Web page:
Mondaq reserves the right, in its sole discretion, to take any action that it deems necessary and appropriate in the event it considers that there is a breach or threatened breach of the Terms.

Mondaq’s Rights and Obligations

Unless otherwise expressly set out to the contrary, nothing in these Terms shall serve to transfer from Mondaq to you, any Intellectual Property Rights owned by and/or licensed to Mondaq and all rights, title and interest in and to such Intellectual Property Rights will remain exclusively with Mondaq and/or its licensors.

Mondaq shall use its reasonable endeavours to make the Website and Services available to you at all times, but we cannot guarantee an uninterrupted and fault free service.

Mondaq reserves the right to make changes to the services and/or the Website or part thereof, from time to time, and we may add, remove, modify and/or vary any elements of features and functionalities of the Website or the services.

Mondaq also reserves the right from time to time to monitor your Use of the Website and/or services.

Disclaimer

The Content is general information only. It is not intended to constitute legal advice or seek to be the complete and comprehensive statement of the law, nor is it intended to address your specific requirements or provide advice on which reliance should be placed. Mondaq and/or its Contributors and other suppliers make no representations about the suitability of the information contained in the Content for any purpose. All Content provided "as is" without warranty of any kind. Mondaq and/or its Contributors and other suppliers hereby exclude and disclaim all representations, warranties or guarantees with regard to the Content, including all implied warranties and conditions of merchantability, fitness for a particular purpose, title and non-infringement. To the maximum extent permitted by law, Mondaq expressly excludes all representations, warranties, obligations, and liabilities arising out of or in connection with all Content. In no event shall Mondaq and/or its respective suppliers be liable for any special, indirect or consequential damages or any damages whatsoever resulting from loss of use, data or profits, whether in an action of contract, negligence or other tortious action, arising out of or in connection with the use of the Content or performance of Mondaq’s Services.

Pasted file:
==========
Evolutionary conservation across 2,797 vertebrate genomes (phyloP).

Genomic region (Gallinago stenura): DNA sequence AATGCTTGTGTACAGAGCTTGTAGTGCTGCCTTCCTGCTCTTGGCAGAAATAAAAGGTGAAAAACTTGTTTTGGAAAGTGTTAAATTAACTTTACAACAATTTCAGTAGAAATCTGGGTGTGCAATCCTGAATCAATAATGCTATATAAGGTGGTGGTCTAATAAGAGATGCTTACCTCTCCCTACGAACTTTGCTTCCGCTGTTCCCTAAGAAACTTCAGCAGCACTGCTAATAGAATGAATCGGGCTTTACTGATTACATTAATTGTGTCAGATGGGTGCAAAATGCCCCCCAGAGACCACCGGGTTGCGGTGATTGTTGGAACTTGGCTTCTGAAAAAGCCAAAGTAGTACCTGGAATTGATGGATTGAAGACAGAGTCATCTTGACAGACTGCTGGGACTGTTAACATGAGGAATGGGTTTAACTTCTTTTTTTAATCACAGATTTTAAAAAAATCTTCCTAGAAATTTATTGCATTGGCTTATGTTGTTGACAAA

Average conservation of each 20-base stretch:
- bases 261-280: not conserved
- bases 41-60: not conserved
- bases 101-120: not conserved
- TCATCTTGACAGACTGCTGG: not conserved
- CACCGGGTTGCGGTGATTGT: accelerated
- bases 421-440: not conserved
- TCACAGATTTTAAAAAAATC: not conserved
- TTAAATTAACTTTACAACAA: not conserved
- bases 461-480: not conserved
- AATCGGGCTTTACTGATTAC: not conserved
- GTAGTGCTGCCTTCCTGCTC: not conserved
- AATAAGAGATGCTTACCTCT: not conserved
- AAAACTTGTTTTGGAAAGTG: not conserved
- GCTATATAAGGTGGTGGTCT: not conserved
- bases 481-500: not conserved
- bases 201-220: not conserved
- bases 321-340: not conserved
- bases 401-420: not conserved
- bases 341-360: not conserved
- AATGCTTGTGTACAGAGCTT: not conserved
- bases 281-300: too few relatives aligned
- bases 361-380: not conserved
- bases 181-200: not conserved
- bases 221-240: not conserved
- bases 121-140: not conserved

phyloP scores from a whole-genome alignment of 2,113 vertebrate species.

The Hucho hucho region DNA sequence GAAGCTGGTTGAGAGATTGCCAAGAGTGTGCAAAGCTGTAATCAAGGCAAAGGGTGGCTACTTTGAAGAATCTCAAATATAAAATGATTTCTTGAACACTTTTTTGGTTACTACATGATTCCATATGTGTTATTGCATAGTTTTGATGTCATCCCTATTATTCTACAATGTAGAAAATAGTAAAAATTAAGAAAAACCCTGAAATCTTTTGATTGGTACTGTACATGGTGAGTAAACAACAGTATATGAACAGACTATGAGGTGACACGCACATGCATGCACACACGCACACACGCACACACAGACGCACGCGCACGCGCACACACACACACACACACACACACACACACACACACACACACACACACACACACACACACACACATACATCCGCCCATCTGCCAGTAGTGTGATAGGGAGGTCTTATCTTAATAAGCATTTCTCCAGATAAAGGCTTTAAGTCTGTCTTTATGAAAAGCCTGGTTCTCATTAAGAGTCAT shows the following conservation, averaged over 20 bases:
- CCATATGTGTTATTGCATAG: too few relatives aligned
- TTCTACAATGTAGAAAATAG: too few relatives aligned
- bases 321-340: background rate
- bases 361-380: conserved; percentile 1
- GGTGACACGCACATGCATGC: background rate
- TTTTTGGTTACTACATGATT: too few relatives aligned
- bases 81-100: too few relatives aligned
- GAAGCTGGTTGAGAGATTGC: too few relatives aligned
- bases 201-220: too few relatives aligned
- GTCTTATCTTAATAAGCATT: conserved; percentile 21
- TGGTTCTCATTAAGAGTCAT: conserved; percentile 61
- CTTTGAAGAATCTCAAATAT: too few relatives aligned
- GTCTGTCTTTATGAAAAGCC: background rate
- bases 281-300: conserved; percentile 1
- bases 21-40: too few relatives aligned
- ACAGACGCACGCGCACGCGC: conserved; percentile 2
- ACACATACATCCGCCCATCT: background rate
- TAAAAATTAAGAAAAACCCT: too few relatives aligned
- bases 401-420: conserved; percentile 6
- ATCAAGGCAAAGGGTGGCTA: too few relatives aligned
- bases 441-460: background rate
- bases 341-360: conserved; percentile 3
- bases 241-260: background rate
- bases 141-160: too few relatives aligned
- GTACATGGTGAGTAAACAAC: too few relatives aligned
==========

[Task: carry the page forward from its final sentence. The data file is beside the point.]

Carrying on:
General

Mondaq may alter or amend these Terms by amending them on the Website. By continuing to Use the Services and/or the Website after such amendment, you will be deemed to have accepted any amendment to these Terms.

These Terms shall be governed by and construed in accordance with the laws of England and Wales and you irrevocably submit to the exclusive jurisdiction of the courts of England and Wales to settle any dispute which may arise out of or in connection with these Terms. If you live outside the United Kingdom, English law shall apply only to the extent that English law shall not deprive you of any legal protection accorded in accordance with the law of the place where you are habitually resident ("Local Law"). In the event English law deprives you of any legal protection which is accorded to you under Local Law, then these terms shall be governed by Local Law and any dispute or claim arising out of or in connection with these Terms shall be subject to the non-exclusive jurisdiction of the courts where you are habitually resident.

You may print and keep a copy of these Terms, which form the entire agreement between you and Mondaq and supersede any other communications or advertising in respect of the Service and/or the Website.

No delay in exercising or non-exercise by you and/or Mondaq of any of its rights under or in connection with these Terms shall operate as a waiver or release of each of your or Mondaq’s right. Rather, any such waiver or release must be specifically granted in writing signed by the party granting it.

If any part of these Terms is held unenforceable, that part shall be enforced to the maximum extent permissible so as to give effect to the intent of the parties, and the Terms shall continue in full force and effect.

Mondaq shall not incur any liability to you on account of any loss or damage resulting from any delay or failure to perform all or any part of these Terms if such delay or failure is caused, in whole or in part, by events, occurrences, or causes beyond the control of Mondaq. Such events, occurrences or causes will include, without limitation, acts of God, strikes, lockouts, server and network failure, riots, acts of war, earthquakes, fire and explosions.

By clicking Register you state you have read and agree to our Terms and Conditions